|wMay 28, 2007|
Wiscon 31 Panel Report: "Three Comrades Go on a Quest..."
I sort of apologize for posting so much today/this past weekend. Even I don't normally blog this much. Still, I know that if I don't do these panel reports soon (and I *do* want to post them because I think they're interesting), I just won't do it for months on end, and it will keep bothering me.
Three Comrades Go On A Quest....
Politics, Race, Class, and Religion•Senate B• Saturday, 1:00-2:15 p.m.
So many of the traditional fantasy tropes rely upon distinctions either of class (princes/princesses, lost heirs to thrones, etc.) or that map quickly to class (the aristocracy of those who can use magic, say, lording it over those who can't.) How do we fix this? Who's already done the work that we can look to for examples, and what are the traps we want to avoid?
M: Janine Ellen Young, Leah Bobet, Laurie J. Marks, Meghan McCarron, Hilary Moon Murphy
I'll be up-front in that I didn't really like this panel all that much. I'm not sure why that is, otherwise I'd explain why. I think I thought the panel would focus more on alternative ways to tell the story, while instead it focused on trying to explain who had already written it differently, and also why someone might have written their story that way in the first place.
The premise is that many fantasy novels revolve around quests, usually ones in which members of three different socioeconomic classes unite and save the day. One of these people is usually an anointed Chosen One. At the end of the story, the three classes split again and go their separate ways. Thus, the fantasy epic reinforces the status quo.
It seemed to me like most of the panel was spent trying to think of books that broke this mold in one way or another. The Lord of the Rings was brought up first - clearly, the different classes unite in this story, and Aragorn is the Christ Figure. Still, at the end of the books, things do not fall neatly back into place. Frodo can't readjust to his old life, and Sam's socioeconomic status improves from gardener to mayor - he is changed by his journey.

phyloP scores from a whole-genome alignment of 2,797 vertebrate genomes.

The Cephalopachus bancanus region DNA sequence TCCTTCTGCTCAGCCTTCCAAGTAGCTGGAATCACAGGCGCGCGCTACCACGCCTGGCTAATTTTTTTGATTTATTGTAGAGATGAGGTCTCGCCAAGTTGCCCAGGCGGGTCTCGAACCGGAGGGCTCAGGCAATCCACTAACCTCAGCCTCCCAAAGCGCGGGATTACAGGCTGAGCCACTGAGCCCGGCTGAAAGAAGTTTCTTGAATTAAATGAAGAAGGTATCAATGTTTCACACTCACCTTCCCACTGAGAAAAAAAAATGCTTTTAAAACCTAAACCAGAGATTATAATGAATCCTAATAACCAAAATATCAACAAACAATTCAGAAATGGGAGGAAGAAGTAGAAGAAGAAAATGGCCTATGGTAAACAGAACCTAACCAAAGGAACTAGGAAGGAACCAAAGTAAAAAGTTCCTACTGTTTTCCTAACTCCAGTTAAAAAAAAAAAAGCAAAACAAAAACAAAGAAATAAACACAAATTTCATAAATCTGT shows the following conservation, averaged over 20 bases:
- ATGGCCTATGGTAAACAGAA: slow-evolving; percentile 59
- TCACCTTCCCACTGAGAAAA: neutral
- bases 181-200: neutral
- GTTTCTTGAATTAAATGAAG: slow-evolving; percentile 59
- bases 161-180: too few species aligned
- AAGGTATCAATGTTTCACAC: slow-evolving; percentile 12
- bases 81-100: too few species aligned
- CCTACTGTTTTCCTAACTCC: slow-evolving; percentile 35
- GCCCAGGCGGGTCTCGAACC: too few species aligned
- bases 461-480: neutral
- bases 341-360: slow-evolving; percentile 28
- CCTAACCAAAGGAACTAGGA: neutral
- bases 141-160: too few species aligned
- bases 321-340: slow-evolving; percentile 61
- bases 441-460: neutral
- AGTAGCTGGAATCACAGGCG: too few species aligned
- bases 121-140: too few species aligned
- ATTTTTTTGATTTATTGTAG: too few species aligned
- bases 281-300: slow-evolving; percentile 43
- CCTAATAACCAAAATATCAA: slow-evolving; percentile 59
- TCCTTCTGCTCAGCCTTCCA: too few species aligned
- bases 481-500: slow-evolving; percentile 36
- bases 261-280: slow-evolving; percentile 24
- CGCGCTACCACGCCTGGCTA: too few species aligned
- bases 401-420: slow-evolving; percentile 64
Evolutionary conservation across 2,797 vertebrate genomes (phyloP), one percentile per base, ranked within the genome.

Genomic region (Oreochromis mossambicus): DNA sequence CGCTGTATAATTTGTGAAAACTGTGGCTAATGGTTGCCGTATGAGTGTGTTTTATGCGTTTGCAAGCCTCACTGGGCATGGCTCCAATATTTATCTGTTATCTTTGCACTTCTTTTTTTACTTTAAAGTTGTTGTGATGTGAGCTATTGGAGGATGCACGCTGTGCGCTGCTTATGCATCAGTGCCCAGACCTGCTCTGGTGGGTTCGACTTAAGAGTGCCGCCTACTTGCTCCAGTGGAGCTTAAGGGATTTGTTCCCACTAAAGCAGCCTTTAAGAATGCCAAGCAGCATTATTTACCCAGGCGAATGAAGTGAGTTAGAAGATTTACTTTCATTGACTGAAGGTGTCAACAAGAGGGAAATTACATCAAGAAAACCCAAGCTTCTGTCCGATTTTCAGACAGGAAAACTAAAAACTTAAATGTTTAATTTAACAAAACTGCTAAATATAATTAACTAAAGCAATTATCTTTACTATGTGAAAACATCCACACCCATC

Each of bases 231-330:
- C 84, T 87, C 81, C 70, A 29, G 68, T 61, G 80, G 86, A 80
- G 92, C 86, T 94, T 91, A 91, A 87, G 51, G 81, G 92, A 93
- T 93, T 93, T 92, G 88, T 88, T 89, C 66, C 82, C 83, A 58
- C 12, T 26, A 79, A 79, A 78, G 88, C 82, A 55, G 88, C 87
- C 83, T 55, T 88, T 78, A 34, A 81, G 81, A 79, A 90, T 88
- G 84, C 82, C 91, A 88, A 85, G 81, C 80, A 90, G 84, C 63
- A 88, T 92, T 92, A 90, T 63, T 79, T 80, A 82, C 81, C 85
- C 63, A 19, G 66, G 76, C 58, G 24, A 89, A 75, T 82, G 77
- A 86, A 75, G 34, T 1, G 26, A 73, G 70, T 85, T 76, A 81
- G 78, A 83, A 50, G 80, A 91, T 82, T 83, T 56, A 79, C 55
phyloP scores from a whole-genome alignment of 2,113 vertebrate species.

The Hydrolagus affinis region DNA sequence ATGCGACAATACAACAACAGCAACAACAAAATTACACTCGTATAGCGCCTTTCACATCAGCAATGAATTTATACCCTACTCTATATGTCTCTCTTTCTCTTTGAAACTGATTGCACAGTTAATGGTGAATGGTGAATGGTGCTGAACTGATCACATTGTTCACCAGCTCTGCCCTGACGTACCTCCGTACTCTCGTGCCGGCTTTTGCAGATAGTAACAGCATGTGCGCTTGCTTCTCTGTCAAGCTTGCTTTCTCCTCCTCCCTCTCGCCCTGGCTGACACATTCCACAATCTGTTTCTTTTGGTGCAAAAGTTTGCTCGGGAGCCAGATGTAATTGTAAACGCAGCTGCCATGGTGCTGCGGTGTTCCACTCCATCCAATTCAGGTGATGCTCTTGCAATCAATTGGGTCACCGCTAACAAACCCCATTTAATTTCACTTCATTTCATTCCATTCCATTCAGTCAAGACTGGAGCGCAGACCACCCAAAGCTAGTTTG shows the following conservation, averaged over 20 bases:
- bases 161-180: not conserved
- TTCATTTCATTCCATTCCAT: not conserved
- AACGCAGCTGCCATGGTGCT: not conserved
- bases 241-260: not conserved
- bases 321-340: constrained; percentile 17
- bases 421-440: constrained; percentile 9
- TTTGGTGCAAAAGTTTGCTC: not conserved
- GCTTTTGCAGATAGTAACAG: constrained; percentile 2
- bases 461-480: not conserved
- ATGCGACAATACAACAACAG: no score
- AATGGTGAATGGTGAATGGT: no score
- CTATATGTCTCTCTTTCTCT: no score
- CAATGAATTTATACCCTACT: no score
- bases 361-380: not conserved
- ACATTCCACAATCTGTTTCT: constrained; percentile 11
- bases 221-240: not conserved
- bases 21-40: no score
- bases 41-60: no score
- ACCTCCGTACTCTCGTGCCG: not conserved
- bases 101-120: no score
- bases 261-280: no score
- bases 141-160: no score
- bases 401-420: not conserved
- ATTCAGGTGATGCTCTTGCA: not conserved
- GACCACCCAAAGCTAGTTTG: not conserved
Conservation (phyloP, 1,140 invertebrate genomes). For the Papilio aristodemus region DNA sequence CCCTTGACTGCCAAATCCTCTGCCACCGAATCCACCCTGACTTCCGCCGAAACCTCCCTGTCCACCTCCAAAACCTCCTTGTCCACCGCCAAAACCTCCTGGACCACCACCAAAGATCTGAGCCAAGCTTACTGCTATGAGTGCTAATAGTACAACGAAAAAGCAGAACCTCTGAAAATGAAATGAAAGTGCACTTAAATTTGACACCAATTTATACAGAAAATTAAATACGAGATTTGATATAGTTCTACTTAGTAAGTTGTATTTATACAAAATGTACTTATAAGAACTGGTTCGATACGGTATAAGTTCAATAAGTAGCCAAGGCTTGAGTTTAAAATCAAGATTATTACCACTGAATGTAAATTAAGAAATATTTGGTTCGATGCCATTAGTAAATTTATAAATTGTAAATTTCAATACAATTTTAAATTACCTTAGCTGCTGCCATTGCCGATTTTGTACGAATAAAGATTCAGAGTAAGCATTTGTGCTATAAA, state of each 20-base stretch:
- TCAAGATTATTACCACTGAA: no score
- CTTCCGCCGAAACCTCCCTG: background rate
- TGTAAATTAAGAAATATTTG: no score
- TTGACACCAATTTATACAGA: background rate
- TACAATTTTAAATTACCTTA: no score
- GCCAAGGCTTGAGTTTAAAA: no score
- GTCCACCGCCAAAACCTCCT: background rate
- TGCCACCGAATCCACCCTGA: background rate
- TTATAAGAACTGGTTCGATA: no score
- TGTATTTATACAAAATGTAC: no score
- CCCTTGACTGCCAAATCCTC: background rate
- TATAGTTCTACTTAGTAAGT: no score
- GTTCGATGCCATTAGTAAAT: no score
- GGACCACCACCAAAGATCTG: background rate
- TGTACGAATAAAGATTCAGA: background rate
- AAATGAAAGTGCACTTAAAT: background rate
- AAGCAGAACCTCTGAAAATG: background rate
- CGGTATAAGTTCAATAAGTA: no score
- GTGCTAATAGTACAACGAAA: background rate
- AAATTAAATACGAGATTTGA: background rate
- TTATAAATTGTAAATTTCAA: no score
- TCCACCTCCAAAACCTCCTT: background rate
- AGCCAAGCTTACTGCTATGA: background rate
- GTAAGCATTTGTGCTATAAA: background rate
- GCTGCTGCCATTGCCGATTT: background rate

How do you subvert this tradition? There was a lot of disagreement as to whether or not writers such as Terry Pratchett "count," as he writes farce that mocks these tropes.
Books written and marketed toward Young Adults seem to be the most experimental in terms of trying to break tropes such as this one. It seemed odd to those in the room, as 12-year-olds haven't had as much time to experience tropes. Why do they get the new things while the adult market is stuck? It was noted that 70% of young adult hardcover books are put in libraries. Thus, awards aren't the only thing that matters in selling young adult books as they are in the adult market. A young adult book that wins awards can still tank, and those that don't can still sell well.
Additionally, there is the common mentality among adults that it doesn't matter what children are reading - any reading is good. Harry Potter proved to book publishers, etc. that there is money in fantasy for young adults. Thus, lots of young adult fiction gets the cool stuff. (I would argue that young adult fiction has been fairly experimental for the last 20 years or so, but whatever.)
Lastly, it was noted that while the science fiction genre generally explores the future and new ideas, fantasy is heavily in the past, and often based on social structures of Western Europe, etc. The past cannot be changed, but writers still draw on it.
Books Recommended that break the trope, or just recommended period:
Diana Wynne Jones's Tough Guide to Fantasy
The Dispossessed, Ursula K. LeGuin
Watership Down, Richard Adams
Princess Academy, Shannon Hale
Mister Monday, Garth Nix
Goblin Quest and Goblin Hero, Jim Hines
Stuff by Elizabeth Moon
Stuff by Terry Pratchett (depending on whether or not you think that farce "counts")10:56 PM
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